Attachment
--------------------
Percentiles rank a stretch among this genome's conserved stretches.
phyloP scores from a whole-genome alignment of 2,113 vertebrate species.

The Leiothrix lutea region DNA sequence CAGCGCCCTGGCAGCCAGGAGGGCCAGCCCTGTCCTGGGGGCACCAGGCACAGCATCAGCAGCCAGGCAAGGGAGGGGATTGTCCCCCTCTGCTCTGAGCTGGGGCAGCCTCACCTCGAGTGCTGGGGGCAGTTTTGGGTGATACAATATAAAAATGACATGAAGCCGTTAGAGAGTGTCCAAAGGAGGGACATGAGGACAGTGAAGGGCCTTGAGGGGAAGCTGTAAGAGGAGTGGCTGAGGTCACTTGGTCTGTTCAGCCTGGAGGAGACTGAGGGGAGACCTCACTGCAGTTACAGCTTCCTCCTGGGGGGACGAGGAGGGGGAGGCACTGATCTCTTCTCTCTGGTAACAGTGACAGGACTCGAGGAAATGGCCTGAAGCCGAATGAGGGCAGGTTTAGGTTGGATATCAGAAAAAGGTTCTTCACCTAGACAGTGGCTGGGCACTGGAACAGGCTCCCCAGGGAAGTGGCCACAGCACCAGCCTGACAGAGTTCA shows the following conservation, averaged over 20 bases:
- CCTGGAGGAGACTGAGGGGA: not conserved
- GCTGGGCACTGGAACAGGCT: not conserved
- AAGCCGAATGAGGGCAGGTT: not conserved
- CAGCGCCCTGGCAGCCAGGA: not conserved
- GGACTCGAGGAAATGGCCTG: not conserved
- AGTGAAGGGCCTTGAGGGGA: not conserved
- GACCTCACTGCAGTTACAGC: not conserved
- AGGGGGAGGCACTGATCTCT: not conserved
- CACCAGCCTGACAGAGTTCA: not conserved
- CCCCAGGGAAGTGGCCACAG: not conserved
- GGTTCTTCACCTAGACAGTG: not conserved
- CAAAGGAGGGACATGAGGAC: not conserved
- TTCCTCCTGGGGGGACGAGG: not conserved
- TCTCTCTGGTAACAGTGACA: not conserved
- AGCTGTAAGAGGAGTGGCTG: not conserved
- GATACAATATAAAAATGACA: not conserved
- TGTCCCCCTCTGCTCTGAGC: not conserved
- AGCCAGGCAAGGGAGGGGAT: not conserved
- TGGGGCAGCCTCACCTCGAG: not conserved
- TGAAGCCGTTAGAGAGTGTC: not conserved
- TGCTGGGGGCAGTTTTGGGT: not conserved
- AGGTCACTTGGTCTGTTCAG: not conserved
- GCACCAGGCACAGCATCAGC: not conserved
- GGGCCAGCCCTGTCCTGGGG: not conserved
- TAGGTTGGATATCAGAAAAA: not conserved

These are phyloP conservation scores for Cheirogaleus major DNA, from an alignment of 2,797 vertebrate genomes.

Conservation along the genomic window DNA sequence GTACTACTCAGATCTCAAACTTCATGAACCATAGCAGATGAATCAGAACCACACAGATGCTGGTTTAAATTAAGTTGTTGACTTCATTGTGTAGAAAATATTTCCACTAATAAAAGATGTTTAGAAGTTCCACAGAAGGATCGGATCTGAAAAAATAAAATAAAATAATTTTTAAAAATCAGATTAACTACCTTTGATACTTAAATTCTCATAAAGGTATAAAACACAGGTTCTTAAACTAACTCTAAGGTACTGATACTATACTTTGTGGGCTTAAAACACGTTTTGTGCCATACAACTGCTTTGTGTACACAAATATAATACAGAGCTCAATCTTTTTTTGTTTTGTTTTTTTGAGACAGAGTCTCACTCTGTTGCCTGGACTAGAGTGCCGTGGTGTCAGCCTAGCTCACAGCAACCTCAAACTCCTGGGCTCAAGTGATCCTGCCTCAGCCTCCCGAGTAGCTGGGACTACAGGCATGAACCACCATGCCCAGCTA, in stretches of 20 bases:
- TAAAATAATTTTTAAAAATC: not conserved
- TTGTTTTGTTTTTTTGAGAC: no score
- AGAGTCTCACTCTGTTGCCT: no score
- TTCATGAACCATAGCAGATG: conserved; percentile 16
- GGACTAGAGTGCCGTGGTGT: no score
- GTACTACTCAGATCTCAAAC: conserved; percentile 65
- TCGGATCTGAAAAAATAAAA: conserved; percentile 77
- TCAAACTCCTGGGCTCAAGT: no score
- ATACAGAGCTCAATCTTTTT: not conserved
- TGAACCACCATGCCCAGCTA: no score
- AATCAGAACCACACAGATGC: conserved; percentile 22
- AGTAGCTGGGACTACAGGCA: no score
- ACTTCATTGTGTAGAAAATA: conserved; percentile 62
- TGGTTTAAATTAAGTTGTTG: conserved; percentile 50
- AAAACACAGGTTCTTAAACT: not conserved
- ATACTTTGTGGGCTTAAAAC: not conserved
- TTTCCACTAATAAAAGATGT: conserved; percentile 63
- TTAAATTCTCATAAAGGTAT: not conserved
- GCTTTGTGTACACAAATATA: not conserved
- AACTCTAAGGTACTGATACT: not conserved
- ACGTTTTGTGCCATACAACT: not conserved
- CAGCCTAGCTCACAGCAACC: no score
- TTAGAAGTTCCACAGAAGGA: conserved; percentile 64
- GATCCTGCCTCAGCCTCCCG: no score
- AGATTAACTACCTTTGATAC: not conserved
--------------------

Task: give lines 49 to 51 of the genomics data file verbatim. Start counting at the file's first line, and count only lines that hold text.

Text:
- GCTTTGTGTACACAAATATA: not conserved
- AACTCTAAGGTACTGATACT: not conserved
- ACGTTTTGTGCCATACAACT: not conserved